Reflections on Lent 2: Genesis 17 & Mark 8: names, identities, life, self.

Themes in Lenten readings from Genesis 17 and Mark 8 about claiming names, embracing new life, and transforming identity. Meditations on ideas such as “Taking up the cross” and “losing life to gain it.”
I celebrate myself, and sing myself,
And what I assume you shall assume,
For every atom belonging to me as good belongs to you.
Song of Myself, Walt Whitman
Soul, if you want to learn secrets,
your heart must forget about shame
 and dignity.
You are God’s lover,
 yet you worry what people are saying.
Jalaluddin Mevlana Rumi

Giving Up a Life, a Self, an Identity: Themes from Mark 8

Do not lose yourself in the past. Do not lose yourself in the future. Do not get caught in your anger, worries, or fears. Come back to the present moment, and touch life deeply. This is mindfulness. ― Thich Nhat Hanh, The Heart of the Buddha’s Teaching: Transforming Suffering into Peace, Joy, and LiberationWe begin to find and become ourselves when we notice how we are already found, already truly, entirely, wildly, messily, marvelously who we were born to be. The only problem is that there is also so much other stuff, typically fixations with how people perceive us, how to get more of the things that we think will make us happy, and with keeping our weight down. So the real issue is how do we gently stop being who we aren’t? … Here’s how I became myself: mess, failure, mistakes, disappointments, and extensive reading; limbo, indecision, setbacks, addiction, public embarrassment, and endless conversations with my best women friends; the loss of people without whom I could not live, the loss of pets that left me reeling, dizzying betrayals but much greater loyalty, and overall, choosing as my motto William Blake’s line that we are here to learn to endure the beams of love. — Anne Lamott, “Becoming the Person You Were Meant to Be: Where to Start” O, The Oprah Magazine

Your “false” self is how you define yourself outside of love, relationship, or divine union. After you have spent many years building this separate, egoic self, with all its labels and habits, you are very attached to it. And why wouldn’t you be? It’s all you know. To move beyond this privately concocted identity naturally feels like losing or dying. Perhaps you have noticed that master teachers like Jesus and the Buddha, all the “Teresas” (Ávila, Lisieux, and Calcutta), and the mystical poets Hafiz, Kabir, and Rumi talk about dying much more than we are comfortable with. They all know that if you do not learn the art of dying and letting go early, you will miss out on the peace, contentment, and liberation of life lived in your Larger and Lasting Identity, which most of us call God. — Fr Richard Rohr, “Losing Myself to Find Myself”, Center for Action and Contemplation

Lose life to gain it: Not a suicide mission, but he [Jesus] wants followers to understand his life is about more than leftover bread and calmed storms. Also a reminder that the only way to fully live, is to live for others. — Robb Mc Coy and Eric Fistler, Pulpit Fiction.

I will be the first to admit that a life of giving ourselves away for the sake of others is not an easy one.  It’s one that asks for all the very best we have to give, and continues to ask for that over and over and over again.  It’s easy to burn out when you’re always giving to those around you.  That’s why it’s so important to maintain some kind of spiritual discipline—reading, prayer, meditation, something. It’s essential to have some way to build yourself up, to maintain your own inner resources if you’re going to continue living a life of giving yourself away. — Alan Brehm, Waking Dreamer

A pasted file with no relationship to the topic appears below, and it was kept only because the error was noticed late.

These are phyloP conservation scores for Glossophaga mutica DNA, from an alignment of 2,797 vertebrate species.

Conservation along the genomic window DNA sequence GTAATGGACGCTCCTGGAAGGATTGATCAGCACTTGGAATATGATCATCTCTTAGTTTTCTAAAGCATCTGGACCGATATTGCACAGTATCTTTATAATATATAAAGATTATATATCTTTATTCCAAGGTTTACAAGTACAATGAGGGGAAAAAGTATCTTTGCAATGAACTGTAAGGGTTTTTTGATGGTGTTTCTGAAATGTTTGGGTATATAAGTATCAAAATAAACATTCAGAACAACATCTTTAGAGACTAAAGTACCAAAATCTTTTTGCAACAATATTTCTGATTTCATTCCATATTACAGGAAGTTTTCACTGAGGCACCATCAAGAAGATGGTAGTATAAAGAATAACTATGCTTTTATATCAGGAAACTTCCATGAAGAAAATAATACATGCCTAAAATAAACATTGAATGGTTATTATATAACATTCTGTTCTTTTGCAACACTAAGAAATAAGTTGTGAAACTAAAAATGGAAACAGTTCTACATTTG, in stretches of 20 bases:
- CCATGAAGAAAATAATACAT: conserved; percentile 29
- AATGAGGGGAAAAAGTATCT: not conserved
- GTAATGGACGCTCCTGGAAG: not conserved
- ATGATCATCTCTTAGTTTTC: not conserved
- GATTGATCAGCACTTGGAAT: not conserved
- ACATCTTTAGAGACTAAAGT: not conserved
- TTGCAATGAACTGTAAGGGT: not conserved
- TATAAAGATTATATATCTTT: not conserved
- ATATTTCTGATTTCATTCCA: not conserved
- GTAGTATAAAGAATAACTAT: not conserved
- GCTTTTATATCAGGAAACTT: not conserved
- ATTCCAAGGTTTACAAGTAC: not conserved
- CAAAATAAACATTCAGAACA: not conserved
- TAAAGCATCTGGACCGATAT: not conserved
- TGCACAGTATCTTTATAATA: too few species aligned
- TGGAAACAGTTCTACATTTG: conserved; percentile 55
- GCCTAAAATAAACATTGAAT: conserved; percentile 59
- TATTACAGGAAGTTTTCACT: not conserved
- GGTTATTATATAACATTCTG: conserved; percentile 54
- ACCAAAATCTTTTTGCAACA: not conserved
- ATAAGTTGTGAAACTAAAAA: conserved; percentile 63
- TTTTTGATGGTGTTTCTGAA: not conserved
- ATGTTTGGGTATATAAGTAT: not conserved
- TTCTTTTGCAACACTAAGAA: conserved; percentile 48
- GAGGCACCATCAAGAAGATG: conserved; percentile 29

Of course this saying of Jesus that we are to deny the self and lose our life to gain … it has been abused and perverted. Perverted into messages like If you want to be a follower of Jesus you must deny your Queerness, pick up your cross of heterosexuality and follow him. Or deny your diginity and pick up your cross of continued domestic abuse and follow him. Or deny your experience and pick up your cross of trusting religious authorities to tell you what to believe. … When Jesus says deny yourself, that maybe it’s really denying the self that wants to see itself as separate from God and others. Deny the self that believes that spirituality is a suffering avoidance program. Deny the self that does not feel worthy of God’s love. Deny the self that thinks it is more worthy of God’s love than it’s enemy is.Deny the self that thinks it can do it self. Deny the self that is turned in on the self. Because I really want you to know that dying to that false self no matter how painful, will bring you real life. — Nadia Bolz-Weber, Sermon on Losing Your Life, patheos.com

We need to ask ourselves again why we were born. What is it that we have that the world needs and is waiting for us to provide? That is the star we must follow to its end. Then we will not only hear the silent applause of all those who benefitted from our having lived but we will find the whole of ourselves now wholly developed, waiting for us, as well. — Sr Joan Chittister, Following the Path: The Search for a Life of Passion, Purpose, and Joy

… us … just about everyone we’ll ever know want a strong God, a God who heals our illnesses, provides ample prosperity, guarantees our security, urges our military and sports teams onto victory, and generally keeps us happy, healthy, and wise. … Instead, Jesus points to a God who meets us in vulnerability, suffering, and loss … when we realize that we are, quite simply, mortal, incapable of saving ourselves and desperately in need of a God who meets us where we are. … Which means that we don’t get the God we want, but instead the God we need. — David Lose, In the Meantime

It is in the Third World that most Christians now live …  In East Africa, Christians call Jesus “the first ancestor.” In Ghana he is “the great snake.” The Lakota Sioux refer to him as “the buffalo calf of God.” Contexts shape Christology, and they always have. — Cullen Murphy, The Atlantic.com, “Who Do Men Say That I Am?”